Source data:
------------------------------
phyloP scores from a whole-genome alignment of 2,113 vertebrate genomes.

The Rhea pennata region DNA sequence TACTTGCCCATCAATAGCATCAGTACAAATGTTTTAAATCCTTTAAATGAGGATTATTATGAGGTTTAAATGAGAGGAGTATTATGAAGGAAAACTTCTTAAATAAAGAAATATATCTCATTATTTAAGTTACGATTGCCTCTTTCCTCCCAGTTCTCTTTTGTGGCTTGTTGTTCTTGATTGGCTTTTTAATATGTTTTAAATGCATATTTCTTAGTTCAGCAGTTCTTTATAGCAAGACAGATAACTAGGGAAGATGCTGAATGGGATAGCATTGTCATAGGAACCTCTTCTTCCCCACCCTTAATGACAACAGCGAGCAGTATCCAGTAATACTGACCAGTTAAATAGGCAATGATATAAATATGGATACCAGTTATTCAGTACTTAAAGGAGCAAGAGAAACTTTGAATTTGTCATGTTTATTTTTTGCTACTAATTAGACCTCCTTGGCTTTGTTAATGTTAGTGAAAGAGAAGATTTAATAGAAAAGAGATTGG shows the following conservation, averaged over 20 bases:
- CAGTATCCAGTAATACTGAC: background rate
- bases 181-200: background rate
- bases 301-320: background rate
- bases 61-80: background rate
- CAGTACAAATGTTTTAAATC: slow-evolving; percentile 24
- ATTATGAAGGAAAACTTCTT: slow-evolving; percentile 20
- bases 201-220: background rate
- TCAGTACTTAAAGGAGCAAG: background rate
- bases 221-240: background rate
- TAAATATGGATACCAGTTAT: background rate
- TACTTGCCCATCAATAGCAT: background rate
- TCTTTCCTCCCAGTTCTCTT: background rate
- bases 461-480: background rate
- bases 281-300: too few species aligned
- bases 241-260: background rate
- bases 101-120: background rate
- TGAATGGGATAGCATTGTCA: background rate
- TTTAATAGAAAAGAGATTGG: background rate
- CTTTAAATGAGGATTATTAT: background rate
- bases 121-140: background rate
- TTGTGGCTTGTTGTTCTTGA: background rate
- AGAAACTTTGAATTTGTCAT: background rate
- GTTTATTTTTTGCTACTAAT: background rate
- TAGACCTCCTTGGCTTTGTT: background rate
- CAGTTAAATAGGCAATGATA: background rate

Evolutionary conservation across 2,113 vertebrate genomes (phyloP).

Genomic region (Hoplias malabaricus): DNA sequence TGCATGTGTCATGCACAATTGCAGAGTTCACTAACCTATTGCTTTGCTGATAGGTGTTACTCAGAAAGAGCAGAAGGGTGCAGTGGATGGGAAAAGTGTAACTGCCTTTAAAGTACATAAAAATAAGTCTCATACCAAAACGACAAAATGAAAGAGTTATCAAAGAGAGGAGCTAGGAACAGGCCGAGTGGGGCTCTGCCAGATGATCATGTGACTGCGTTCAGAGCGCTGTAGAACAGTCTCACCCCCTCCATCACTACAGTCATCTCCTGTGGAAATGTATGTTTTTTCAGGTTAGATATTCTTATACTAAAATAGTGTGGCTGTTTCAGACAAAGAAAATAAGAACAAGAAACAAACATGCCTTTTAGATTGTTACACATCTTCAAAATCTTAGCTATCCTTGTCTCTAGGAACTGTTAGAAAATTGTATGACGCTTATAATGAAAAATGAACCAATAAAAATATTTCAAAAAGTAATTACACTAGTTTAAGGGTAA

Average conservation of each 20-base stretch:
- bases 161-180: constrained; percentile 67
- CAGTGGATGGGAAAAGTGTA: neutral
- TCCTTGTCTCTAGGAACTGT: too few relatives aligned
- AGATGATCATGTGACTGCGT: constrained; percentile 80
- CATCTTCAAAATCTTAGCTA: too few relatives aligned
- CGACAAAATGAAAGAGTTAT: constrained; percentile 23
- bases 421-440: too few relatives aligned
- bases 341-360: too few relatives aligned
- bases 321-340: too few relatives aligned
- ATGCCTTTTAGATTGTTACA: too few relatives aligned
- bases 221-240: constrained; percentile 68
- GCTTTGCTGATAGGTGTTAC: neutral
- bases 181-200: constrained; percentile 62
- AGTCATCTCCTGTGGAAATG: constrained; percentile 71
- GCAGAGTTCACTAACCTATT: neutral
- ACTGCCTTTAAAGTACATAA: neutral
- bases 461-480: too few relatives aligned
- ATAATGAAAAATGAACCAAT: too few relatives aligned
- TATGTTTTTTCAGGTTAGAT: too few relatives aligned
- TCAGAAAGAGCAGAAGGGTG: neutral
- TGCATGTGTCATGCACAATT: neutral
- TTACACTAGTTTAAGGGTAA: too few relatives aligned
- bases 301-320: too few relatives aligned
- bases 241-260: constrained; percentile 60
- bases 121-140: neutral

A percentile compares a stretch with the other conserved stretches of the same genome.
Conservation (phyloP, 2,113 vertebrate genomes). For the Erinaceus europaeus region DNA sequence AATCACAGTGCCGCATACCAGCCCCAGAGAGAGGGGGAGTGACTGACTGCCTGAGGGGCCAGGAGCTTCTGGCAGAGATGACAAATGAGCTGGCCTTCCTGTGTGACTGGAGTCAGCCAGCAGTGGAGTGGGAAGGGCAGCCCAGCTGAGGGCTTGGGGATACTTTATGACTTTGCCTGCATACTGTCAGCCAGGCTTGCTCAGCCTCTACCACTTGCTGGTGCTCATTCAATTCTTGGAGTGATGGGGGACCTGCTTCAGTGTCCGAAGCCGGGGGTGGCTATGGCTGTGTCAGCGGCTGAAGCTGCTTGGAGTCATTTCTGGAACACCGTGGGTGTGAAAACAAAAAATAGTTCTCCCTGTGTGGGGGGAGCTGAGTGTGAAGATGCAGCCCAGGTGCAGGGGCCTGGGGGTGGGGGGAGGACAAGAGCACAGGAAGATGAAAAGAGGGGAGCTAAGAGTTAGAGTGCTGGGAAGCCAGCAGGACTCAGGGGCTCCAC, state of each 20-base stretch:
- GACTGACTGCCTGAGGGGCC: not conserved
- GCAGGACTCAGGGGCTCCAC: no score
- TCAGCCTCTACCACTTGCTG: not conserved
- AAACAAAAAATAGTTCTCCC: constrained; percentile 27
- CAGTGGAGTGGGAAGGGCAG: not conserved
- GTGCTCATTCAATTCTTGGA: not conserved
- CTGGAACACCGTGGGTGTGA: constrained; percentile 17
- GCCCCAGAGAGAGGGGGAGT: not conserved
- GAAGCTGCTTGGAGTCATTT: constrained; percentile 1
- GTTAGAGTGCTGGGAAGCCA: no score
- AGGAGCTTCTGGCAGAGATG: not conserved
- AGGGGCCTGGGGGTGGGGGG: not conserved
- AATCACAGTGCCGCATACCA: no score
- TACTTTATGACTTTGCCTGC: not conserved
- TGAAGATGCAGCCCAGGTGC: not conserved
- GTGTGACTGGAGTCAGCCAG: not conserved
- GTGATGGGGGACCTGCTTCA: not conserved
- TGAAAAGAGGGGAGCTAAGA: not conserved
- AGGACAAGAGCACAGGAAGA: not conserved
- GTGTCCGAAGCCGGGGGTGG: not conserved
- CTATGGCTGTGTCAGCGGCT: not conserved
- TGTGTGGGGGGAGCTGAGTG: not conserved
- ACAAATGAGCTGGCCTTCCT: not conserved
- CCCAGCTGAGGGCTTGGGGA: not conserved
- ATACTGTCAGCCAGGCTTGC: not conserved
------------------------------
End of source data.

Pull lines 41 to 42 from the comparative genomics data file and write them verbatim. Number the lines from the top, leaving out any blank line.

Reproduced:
- bases 221-240: constrained; percentile 68
- GCTTTGCTGATAGGTGTTAC: neutral